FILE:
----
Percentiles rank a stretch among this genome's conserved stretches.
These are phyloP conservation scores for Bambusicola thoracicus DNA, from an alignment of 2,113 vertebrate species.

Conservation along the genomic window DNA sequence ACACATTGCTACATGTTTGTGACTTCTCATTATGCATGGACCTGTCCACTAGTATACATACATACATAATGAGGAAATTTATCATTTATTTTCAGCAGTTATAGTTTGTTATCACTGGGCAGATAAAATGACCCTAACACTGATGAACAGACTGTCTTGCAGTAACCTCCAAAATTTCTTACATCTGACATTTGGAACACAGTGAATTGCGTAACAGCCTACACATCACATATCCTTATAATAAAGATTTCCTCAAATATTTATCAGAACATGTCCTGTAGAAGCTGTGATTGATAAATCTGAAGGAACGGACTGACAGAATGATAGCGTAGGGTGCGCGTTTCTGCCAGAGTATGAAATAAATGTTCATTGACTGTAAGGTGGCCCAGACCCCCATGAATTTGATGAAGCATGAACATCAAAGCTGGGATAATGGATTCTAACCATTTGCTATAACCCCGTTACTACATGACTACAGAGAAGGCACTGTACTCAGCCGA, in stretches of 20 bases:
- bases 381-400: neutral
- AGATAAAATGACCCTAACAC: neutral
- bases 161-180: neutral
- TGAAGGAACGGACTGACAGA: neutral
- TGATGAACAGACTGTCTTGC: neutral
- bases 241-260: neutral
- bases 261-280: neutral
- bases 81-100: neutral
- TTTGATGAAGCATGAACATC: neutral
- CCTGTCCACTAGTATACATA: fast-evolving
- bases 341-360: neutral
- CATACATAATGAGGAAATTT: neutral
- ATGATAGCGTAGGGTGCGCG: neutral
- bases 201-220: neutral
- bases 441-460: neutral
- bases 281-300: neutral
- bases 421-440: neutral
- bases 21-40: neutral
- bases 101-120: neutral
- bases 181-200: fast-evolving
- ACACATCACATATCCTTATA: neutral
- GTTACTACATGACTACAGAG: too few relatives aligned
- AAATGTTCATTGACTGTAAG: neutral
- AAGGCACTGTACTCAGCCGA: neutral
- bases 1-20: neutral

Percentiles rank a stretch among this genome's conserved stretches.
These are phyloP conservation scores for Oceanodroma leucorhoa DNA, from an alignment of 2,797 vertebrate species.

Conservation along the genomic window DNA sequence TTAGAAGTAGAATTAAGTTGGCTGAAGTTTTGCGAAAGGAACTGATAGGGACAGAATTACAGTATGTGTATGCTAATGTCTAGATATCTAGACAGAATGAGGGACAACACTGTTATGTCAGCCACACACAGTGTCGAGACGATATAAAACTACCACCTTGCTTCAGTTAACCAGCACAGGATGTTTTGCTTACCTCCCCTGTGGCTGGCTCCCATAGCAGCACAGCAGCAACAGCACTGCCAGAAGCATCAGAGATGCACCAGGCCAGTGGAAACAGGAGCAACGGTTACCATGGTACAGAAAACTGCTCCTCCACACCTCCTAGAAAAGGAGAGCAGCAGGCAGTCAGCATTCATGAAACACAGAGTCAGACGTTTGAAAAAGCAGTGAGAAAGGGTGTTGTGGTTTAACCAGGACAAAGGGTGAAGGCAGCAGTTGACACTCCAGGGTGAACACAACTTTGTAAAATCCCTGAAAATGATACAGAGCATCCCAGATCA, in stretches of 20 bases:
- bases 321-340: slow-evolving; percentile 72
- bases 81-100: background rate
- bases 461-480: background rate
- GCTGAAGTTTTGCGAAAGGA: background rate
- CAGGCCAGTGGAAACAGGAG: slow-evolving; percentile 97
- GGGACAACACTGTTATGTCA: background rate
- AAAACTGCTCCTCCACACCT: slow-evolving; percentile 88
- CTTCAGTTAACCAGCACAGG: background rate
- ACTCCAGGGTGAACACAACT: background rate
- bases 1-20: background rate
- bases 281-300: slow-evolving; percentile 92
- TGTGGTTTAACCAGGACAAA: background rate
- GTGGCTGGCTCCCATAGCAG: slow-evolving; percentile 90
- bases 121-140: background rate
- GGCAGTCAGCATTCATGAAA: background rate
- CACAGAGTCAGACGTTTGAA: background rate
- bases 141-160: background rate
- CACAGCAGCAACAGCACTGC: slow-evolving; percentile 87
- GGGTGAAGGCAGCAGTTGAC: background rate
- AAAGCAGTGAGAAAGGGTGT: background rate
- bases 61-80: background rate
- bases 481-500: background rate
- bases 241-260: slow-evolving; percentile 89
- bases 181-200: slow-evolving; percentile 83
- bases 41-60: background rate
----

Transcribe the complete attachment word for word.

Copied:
Percentiles rank a stretch among this genome's conserved stretches.
These are phyloP conservation scores for Bambusicola thoracicus DNA, from an alignment of 2,113 vertebrate species.

Conservation along the genomic window DNA sequence ACACATTGCTACATGTTTGTGACTTCTCATTATGCATGGACCTGTCCACTAGTATACATACATACATAATGAGGAAATTTATCATTTATTTTCAGCAGTTATAGTTTGTTATCACTGGGCAGATAAAATGACCCTAACACTGATGAACAGACTGTCTTGCAGTAACCTCCAAAATTTCTTACATCTGACATTTGGAACACAGTGAATTGCGTAACAGCCTACACATCACATATCCTTATAATAAAGATTTCCTCAAATATTTATCAGAACATGTCCTGTAGAAGCTGTGATTGATAAATCTGAAGGAACGGACTGACAGAATGATAGCGTAGGGTGCGCGTTTCTGCCAGAGTATGAAATAAATGTTCATTGACTGTAAGGTGGCCCAGACCCCCATGAATTTGATGAAGCATGAACATCAAAGCTGGGATAATGGATTCTAACCATTTGCTATAACCCCGTTACTACATGACTACAGAGAAGGCACTGTACTCAGCCGA, in stretches of 20 bases:
- bases 381-400: neutral
- AGATAAAATGACCCTAACAC: neutral
- bases 161-180: neutral
- TGAAGGAACGGACTGACAGA: neutral
- TGATGAACAGACTGTCTTGC: neutral
- bases 241-260: neutral
- bases 261-280: neutral
- bases 81-100: neutral
- TTTGATGAAGCATGAACATC: neutral
- CCTGTCCACTAGTATACATA: fast-evolving
- bases 341-360: neutral
- CATACATAATGAGGAAATTT: neutral
- ATGATAGCGTAGGGTGCGCG: neutral
- bases 201-220: neutral
- bases 441-460: neutral
- bases 281-300: neutral
- bases 421-440: neutral
- bases 21-40: neutral
- bases 101-120: neutral
- bases 181-200: fast-evolving
- ACACATCACATATCCTTATA: neutral
- GTTACTACATGACTACAGAG: too few relatives aligned
- AAATGTTCATTGACTGTAAG: neutral
- AAGGCACTGTACTCAGCCGA: neutral
- bases 1-20: neutral

Percentiles rank a stretch among this genome's conserved stretches.
These are phyloP conservation scores for Oceanodroma leucorhoa DNA, from an alignment of 2,797 vertebrate species.

Conservation along the genomic window DNA sequence TTAGAAGTAGAATTAAGTTGGCTGAAGTTTTGCGAAAGGAACTGATAGGGACAGAATTACAGTATGTGTATGCTAATGTCTAGATATCTAGACAGAATGAGGGACAACACTGTTATGTCAGCCACACACAGTGTCGAGACGATATAAAACTACCACCTTGCTTCAGTTAACCAGCACAGGATGTTTTGCTTACCTCCCCTGTGGCTGGCTCCCATAGCAGCACAGCAGCAACAGCACTGCCAGAAGCATCAGAGATGCACCAGGCCAGTGGAAACAGGAGCAACGGTTACCATGGTACAGAAAACTGCTCCTCCACACCTCCTAGAAAAGGAGAGCAGCAGGCAGTCAGCATTCATGAAACACAGAGTCAGACGTTTGAAAAAGCAGTGAGAAAGGGTGTTGTGGTTTAACCAGGACAAAGGGTGAAGGCAGCAGTTGACACTCCAGGGTGAACACAACTTTGTAAAATCCCTGAAAATGATACAGAGCATCCCAGATCA, in stretches of 20 bases:
- bases 321-340: slow-evolving; percentile 72
- bases 81-100: background rate
- bases 461-480: background rate
- GCTGAAGTTTTGCGAAAGGA: background rate
- CAGGCCAGTGGAAACAGGAG: slow-evolving; percentile 97
- GGGACAACACTGTTATGTCA: background rate
- AAAACTGCTCCTCCACACCT: slow-evolving; percentile 88
- CTTCAGTTAACCAGCACAGG: background rate
- ACTCCAGGGTGAACACAACT: background rate
- bases 1-20: background rate
- bases 281-300: slow-evolving; percentile 92
- TGTGGTTTAACCAGGACAAA: background rate
- GTGGCTGGCTCCCATAGCAG: slow-evolving; percentile 90
- bases 121-140: background rate
- GGCAGTCAGCATTCATGAAA: background rate
- CACAGAGTCAGACGTTTGAA: background rate
- bases 141-160: background rate
- CACAGCAGCAACAGCACTGC: slow-evolving; percentile 87
- GGGTGAAGGCAGCAGTTGAC: background rate
- AAAGCAGTGAGAAAGGGTGT: background rate
- bases 61-80: background rate
- bases 481-500: background rate
- bases 241-260: slow-evolving; percentile 89
- bases 181-200: slow-evolving; percentile 83
- bases 41-60: background rate